Perfume Review: Les Parfums de Rosine Twill Rose
Twill Rose, the new fragrance by Les Parfums de Rosine, is said to have been inspired by “the silky softness of twill and the tie – the undisputed symbol of masculine elegance”. That rather strange inspiration aside, Twill Rose is yet another excellent –and entirely unisex! – “masculine” rose from the line, which, as far as I am concerned, has yet to put a foot wrong.
The marvelously earthy beginning of the scent evokes an image of a wild rose breaking through the wet soil of an abandoned garden. It is not nearly as dark and patchouli-laden as L’Artisan’s “Graveyard Rose”, Voleur de Roses. The cold and earthy accord in Twill Rose makes me think simultaneously of the “boiled courgette” aspect of the orange blossom in S-Perfume Sloth and that slightly awkward, cool, almost-rotting characteristic of iris in Iris Silver Mist that I adore.
As it progresses on my skin, Twill Rose grows warmer and sweeter. Our wild rose is ripening and unfolding its dark-red petals; it has a very slight candied feel that seems especially soft and lovely on the background of the dry woodiness and the cold earthiness of the scent. And as soon as the rose note reaches its apogee of sweetness and juiciness, it starts to dry and wilt. Ashes to ashes, dust to dust, dark-red petals to the black soil…The smell of earth grows stronger, sharper, more poignant. The drydown, with its very attractive sandalwood-patchouli combo tells us about the impending winter, of loneliness and decay. And yet, brooding as it is, this is not a desolate scent. In the beautiful, melancholy gothicness of the drydown there is still a hint of the sweet rose, as a reminder that, just like spring and summer were not eternal, the misery and cold of fall and winter will not last forever either.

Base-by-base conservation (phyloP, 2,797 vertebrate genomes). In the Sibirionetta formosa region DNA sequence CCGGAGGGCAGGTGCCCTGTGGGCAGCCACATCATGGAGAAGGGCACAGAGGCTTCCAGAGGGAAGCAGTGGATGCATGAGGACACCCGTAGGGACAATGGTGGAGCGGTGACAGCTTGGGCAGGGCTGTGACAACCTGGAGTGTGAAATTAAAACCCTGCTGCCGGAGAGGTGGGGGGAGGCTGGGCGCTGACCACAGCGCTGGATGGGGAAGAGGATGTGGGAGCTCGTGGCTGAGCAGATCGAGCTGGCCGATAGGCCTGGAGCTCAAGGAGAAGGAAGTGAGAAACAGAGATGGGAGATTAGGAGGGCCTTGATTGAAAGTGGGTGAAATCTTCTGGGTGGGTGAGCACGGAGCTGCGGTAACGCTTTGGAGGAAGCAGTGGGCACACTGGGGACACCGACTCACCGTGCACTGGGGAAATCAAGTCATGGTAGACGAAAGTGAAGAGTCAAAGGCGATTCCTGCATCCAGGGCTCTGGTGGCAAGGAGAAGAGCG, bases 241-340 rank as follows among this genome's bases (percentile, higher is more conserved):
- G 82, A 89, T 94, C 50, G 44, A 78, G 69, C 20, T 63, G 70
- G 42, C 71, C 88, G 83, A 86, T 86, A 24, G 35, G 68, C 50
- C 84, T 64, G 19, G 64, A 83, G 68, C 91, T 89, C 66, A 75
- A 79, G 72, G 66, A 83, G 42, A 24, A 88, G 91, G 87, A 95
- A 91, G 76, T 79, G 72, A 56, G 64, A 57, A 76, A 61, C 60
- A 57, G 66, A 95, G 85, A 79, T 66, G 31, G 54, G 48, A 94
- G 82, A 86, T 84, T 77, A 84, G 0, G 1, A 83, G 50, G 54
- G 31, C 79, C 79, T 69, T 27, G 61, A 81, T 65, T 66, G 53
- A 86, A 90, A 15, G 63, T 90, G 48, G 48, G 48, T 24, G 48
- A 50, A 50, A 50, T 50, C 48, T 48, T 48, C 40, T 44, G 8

On my skin, Twill Rose combines the austere elegance and incredible softness; its floral notes are sweet and velvety. On a man (the only one I had to try it on, mind you), the earthiness and woodiness are amplified and the rose seems darker and richer. Wearing it turns the very non-dramatic and not in the least gothic Mr. Colombina into…